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response from the Smithsonian to her discovery requests. On August 11, 1995, an opposition to the motion was filed on behalf of the Smithsonian by the Department of Justice. Plaintiff's claims arise from the May 1991 termination from her position as reorder buyer with the Smithsonian Museum Shops. The plaintiff was dismissed for using the Smithsonian's name and official documents to make an unauthorized personal purchase.

On July 14, 1995, the New York Court of Appeals denied the petition for appeal of the March 21, 1995, decision by the Appellate Division of the New York Supreme Court in the Huntington Free Library case. As a result, the decision of the Appellate Division held that the purposes of the transfer of the library materials to the Huntington Free Library had not ceased and there was no basis to order the collection transferred to the Smithsonian. The Huntington Free Library has indicated that it will not engage in any further discussions about possible settlement unless the Smithsonian pays its entire legal fees, which amount to approximately $300,000.

In the June 29, 1995, decision in DeVera, U.S. District Judge Paul L. Friedman found that the reasons given by the Smithsonian Institution for the nonselection of the plaintiff for promotion to one of three vacant GS-8/9 Executive Officer (Lieutenant) positions in the Office of Protection Services in November 1987 were legitimate business decisions and were not pretexts for discriminatory conduct, and that, while plaintiff had made a prima facie case, he had not carried his ultimate burden of proving discrimination by a preponderance of the evidence. Plaintiff had filed this suit on June 15, 1992, in the U.S. District Court for the District of Columbia, alleging that he was discriminated against on the basis of race, color, and national origin (Filipino) and in reprisal for filing a discrimination complaint, which discrimination, plaintiff alleged, resulted in the Smithsonian denying him a promotion and other promotional opportunities and improperly disciplining plaintiff in retaliation for his filing a discrimination charge. Plaintiff sought attorneys' fees, back pay, and compensatory damages. A status hearing was held on December 14, 1993, at which the trial that had originally been scheduled for February 7, 1994, was indefinitely postponed, pending the Supreme Court's decision in Landgraf v. USI Film Products, a case regarding the retroactivity of the Civil Rights Act of 1991. The decision was issued on April 26, 1994, finding no retroactivity. DeVera was thereafter transferred and a status hearing was held on August 9, 1994. A Motion for Summary Judgment was filed by the U.S. Attorney on behalf of the Smithsonian on November 16, 1994, and a hearing was held on December 21, 1994, before Judge Friedman. At the conclusion of the hearing, Judge Friedman stated that he would enter summary judgment for the Smithsonian on two of plaintiff's three claims of discrimination. In a January 25, 1995, decision, Judge Friedman granted the Smithsonian's motion for summary judgment on the claims of retaliatory discipline and denial of promotional opportunities for the temporary position, but denied summary judgment on the plaintiff's claim of discriminatory failure to promote. Trial on the remaining nonselection for promotion issue commenced on April 3, 1995, and lasted three days. No appeal of the June 29, 1995, decision has been filed to date.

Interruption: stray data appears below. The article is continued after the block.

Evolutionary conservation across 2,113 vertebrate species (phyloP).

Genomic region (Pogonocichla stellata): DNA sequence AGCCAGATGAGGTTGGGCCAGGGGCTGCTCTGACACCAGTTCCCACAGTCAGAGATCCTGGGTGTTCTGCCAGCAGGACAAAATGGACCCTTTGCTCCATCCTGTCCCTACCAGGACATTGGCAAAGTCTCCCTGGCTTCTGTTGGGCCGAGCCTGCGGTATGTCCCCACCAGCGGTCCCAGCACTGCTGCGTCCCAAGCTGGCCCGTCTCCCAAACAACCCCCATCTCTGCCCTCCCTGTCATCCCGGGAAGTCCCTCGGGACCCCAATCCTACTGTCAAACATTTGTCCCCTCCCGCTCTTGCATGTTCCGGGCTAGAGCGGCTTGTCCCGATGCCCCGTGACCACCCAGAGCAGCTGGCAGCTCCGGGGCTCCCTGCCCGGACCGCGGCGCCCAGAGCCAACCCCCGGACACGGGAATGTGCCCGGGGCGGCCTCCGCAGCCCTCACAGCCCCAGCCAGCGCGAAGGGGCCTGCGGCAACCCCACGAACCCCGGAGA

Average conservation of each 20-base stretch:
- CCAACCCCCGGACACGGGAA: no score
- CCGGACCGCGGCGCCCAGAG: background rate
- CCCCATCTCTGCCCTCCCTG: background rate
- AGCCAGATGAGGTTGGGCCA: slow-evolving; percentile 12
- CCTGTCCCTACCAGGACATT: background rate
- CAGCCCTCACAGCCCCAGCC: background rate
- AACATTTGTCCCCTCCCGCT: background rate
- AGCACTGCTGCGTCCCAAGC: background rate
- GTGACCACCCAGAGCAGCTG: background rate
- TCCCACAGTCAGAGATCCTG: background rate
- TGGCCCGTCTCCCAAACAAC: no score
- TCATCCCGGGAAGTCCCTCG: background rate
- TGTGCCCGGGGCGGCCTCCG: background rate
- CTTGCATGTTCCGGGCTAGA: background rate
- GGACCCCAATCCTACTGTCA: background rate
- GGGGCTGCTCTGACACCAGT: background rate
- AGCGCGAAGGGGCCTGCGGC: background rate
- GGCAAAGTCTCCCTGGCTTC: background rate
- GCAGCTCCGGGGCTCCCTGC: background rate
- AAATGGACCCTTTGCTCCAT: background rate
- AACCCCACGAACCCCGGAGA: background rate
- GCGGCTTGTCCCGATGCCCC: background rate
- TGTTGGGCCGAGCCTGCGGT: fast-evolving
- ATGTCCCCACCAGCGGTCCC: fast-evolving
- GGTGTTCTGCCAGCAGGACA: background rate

In the Niko case, filed June 26, 1995, the plaintiff's twelve-count complaint alleges that it is entitled to approximately $1.2 million as an
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